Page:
As Ecclesiastes enters its home stretch, Solomon offers several final observations about things that we should know, and matters that we cannot know.
Thursday, December 31, 2015
Wednesday, December 30, 2015
Tuesday, December 29, 2015
As Solomon continues searching through various activities and life experiences in his quest for wisdom and understanding, he frequently issues one of two verdicts: either something is considered to be a good worth pursuing or else it is deemed a worthless vanity.
Sunday, December 27, 2015
Thursday, December 24, 2015
Solomon is known for being wise, of course. What comes through in Ecclesiastes 7 is that he is also very experienced. Many of his sayings are distilled from the years he has spent observing life. As he remarks, "In my vain life I have seen everything..." (vs. 15).
I wonder if Solomon was talking about himself in Ecclesiastes 6? Tradition tells us that Ecclesiastes is the product of his old age, whereas Proverbs was written in his middle age and the Song of Solomon in his youth. If this is the case, then perhaps we have here the observations of a man frustrated about his impending mortality and the inevitability of his leave-taking of the world.
Wednesday, December 23, 2015
Monday, December 21, 2015
Part of wisdom's benefit comes from the insight it gives us into which state of affairs may be better for us. Whenever we get a chance to make choices regarding our situation, we do well to do so with wisdom. In Ecclesiastes 4, Solomon offers his opinion on several matters about what is better.
Sunday, December 20, 2015
Twin themes emerge from Psalm 99: God is king, and He is mighty. The psalm even begins, "The Lord is king; let the peoples tremble! He sits enthroned among the cherubim; let the earth quake!" From there, we continue to hear both of God's great and awesome name, as well as His royal reign over His people Israel. Both acts of power and justice are recounted as emblematic of the Lord's nature. The psalm concludes with the imperative, "Extol the Lord our God, and worship at his holy mountain; for the Lord our God is holy" (vs. 9).
Friday, December 18, 2015
Thursday, December 17, 2015
Wednesday, December 16, 2015
Tuesday, December 15, 2015
Proverbs 30 is ascribed to Agur, son of Jakeh. Who was Agur? After researching it, I discovered that there are many theories, from Agur being a nomadic wise man who lived between Israel and Babylon to the name merely being a code word for Solomon. Basically, however, nobody has any real evidence so it all remains speculation! Whoever he is, however, Agur does have some very interesting insights to share!
Sunday, December 13, 2015
Saturday, December 12, 2015
Friday, December 11, 2015
With all the teachings against wickedness and foolishness we find in Proverbs, you may wonder why anyone would ever choose to go down that path. There are so many warnings against evil, why do people still sin? Proverbs says that even though the wicked may prosper for a time, they will find out that, in the end, crime does not pay.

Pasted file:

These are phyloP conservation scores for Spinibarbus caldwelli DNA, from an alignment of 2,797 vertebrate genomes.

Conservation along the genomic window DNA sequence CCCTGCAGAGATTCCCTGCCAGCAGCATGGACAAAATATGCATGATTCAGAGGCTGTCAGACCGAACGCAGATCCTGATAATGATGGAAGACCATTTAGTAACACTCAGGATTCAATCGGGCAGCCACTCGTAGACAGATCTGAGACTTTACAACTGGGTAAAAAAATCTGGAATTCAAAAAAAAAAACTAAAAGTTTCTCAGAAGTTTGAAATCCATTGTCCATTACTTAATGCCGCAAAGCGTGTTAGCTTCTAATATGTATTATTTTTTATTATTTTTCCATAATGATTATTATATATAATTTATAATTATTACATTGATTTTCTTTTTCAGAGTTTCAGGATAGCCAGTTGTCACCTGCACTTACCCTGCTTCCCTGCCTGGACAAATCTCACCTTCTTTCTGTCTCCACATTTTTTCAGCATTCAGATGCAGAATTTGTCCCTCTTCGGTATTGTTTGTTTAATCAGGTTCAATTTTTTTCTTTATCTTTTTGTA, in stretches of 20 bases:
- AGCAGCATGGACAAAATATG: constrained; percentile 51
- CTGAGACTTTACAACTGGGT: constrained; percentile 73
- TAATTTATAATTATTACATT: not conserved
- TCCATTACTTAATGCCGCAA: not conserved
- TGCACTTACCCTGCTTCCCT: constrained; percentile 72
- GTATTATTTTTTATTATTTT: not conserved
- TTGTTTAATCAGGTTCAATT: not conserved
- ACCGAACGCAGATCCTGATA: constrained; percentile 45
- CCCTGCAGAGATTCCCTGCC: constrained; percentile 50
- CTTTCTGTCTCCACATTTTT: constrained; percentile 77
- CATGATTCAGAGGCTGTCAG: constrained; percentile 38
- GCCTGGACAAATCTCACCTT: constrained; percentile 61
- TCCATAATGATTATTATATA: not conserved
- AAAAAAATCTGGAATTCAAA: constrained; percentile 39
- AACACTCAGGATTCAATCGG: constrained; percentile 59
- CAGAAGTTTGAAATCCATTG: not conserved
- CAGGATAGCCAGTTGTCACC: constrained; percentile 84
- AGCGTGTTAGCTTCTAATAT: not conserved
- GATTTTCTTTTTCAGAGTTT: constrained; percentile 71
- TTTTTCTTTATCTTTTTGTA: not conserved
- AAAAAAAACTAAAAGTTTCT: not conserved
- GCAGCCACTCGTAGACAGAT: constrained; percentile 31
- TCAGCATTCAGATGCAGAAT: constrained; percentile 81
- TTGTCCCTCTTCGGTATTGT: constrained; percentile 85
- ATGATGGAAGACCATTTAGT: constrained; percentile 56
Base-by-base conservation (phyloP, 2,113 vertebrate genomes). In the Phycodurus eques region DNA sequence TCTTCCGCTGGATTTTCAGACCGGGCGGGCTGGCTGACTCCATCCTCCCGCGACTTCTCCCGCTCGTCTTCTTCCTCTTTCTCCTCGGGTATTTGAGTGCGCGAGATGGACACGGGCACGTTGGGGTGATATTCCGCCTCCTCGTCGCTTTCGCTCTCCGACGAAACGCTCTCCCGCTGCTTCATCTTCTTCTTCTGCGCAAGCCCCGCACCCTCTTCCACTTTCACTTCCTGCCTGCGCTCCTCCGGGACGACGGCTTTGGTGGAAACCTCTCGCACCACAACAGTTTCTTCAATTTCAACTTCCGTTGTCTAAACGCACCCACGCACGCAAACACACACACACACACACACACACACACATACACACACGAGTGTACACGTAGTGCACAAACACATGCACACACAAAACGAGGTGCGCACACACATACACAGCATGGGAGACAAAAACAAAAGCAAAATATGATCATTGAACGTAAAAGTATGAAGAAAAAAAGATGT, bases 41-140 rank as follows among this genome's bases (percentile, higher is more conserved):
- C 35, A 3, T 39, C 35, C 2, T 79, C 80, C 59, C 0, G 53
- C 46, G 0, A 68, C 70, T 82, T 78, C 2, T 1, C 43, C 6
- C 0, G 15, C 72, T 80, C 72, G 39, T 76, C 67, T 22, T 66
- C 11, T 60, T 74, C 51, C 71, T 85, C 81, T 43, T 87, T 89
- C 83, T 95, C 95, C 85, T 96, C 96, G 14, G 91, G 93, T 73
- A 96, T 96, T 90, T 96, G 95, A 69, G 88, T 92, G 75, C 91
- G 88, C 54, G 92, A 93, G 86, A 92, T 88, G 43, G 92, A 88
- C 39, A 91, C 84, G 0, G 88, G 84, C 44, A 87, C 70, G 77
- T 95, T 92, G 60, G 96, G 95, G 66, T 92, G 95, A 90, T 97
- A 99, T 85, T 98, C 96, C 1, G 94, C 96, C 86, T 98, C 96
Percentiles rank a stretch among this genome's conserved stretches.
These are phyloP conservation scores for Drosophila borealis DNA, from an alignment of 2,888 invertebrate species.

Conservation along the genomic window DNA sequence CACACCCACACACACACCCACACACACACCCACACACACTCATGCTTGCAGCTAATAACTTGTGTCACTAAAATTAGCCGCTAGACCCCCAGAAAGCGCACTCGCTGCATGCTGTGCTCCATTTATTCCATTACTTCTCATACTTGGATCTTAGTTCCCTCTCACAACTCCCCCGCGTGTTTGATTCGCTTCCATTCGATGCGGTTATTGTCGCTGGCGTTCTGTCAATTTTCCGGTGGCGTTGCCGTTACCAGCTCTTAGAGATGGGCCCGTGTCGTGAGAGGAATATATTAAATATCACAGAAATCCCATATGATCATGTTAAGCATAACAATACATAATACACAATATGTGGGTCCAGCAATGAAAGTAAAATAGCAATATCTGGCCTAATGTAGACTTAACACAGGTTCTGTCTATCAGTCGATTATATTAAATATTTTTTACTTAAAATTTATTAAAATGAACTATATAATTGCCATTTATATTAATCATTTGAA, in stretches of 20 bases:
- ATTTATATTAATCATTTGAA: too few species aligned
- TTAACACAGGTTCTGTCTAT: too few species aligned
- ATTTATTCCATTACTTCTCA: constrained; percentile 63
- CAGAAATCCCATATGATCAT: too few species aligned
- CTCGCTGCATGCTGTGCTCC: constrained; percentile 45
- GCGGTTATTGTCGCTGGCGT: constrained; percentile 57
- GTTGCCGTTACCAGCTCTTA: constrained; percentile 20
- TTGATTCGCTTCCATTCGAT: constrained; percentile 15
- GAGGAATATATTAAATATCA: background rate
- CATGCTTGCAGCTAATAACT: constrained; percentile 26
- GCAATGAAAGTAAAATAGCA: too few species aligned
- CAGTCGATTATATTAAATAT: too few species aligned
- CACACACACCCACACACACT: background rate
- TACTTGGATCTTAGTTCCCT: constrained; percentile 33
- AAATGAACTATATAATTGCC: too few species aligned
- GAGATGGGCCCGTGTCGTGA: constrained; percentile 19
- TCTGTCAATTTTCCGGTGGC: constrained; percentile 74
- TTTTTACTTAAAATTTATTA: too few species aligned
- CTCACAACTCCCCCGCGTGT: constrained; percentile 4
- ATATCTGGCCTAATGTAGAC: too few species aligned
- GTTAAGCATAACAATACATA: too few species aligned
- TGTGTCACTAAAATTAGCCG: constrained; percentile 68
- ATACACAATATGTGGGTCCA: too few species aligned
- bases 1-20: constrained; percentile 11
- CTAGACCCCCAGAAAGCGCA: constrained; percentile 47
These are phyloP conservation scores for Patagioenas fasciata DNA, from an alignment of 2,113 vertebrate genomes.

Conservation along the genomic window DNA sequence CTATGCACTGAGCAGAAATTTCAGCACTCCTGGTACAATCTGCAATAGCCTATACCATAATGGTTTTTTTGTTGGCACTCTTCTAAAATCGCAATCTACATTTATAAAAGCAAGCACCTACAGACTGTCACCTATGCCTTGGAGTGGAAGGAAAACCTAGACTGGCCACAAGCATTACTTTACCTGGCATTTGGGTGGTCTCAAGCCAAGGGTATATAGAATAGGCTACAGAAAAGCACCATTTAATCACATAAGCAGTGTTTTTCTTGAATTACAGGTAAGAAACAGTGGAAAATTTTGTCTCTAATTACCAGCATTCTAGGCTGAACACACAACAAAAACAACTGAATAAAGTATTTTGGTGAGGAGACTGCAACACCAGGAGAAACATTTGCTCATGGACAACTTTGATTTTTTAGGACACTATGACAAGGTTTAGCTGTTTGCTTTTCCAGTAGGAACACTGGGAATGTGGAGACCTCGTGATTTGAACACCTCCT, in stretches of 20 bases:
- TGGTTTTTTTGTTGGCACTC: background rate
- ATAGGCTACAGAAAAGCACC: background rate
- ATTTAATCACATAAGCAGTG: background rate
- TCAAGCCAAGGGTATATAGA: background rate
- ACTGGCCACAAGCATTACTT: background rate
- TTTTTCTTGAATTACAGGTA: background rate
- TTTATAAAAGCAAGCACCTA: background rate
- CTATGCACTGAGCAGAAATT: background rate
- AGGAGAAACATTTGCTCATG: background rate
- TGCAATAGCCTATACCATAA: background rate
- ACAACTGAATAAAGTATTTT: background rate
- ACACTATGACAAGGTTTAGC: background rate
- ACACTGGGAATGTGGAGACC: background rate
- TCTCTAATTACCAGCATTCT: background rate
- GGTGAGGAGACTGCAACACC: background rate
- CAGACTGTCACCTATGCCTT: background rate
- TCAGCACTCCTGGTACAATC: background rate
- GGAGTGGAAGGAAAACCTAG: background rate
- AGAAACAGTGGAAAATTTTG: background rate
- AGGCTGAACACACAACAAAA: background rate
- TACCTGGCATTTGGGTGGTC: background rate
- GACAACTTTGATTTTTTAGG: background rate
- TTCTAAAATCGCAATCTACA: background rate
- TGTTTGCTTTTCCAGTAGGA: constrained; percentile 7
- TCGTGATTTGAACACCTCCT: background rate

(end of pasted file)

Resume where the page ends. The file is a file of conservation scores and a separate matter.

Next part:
Thursday, December 10, 2015
It is one thing to revere the proverbs and look upon them as the revealed Word of God. It is another to deploy them properly in the right context. After all, "a word fitly spoken is like apples of gold in a setting of silver" (25:11).
Beginning in chapter 25, we see a subtle shift in the tone and format of the proverbs. The chapter begins, "These are other proverbs of Solomon that the officials of King Hezekiah of Judah copied" (vs. 1). Compiled by a later king, these recorded words of Solomon have a slightly different feel than what went before. For instance, we find a lot of similes.
Wednesday, December 9, 2015
Tuesday, December 8, 2015
Monday, December 7, 2015
Sunday, December 6, 2015
Friday, December 4, 2015
One of Solomon's themes in Proverbs is the relationship between parents and their children. When the children are wise and good, the household is happy. But parents that raise a fool will find themselves filled with heartache and misery.
Thursday, December 3, 2015
Ever heard the expression, "There is a God, and you're not Him?" While not officially one of Solomon's proverbs, that saying does complement one of themes in his book. Many proverbs indicate that, although we often presume that we are the ones in charge, God has actually reserved for Himself the ability to call the shots. We call this concept "sovereignty."
Wednesday, December 2, 2015
Tuesday, December 1, 2015
My son Daniel is currently in his junior year at Case Western Reserve University in Cleveland. One of the campus features is a long "binary" sidewalk made up of 1s and 0s. It actually spells out a message if you know the code. In a binary language, everything is reduced to one of two possible states: off or on, yes or no, 1 or 0, black or white. The proverbs of Solomon reveal that he often viewed the world in such binary terms, divided between the righteous and the wicked.
There are dozens of proverbs to be found in chapter 11, but I'd like to focus on two verses that stood out to me: "Some give freely, yet grow all the richer; others withhold what is due, and only suffer want. A generous person will be enriched, and the one who gives water will get water" (vs. 24-25).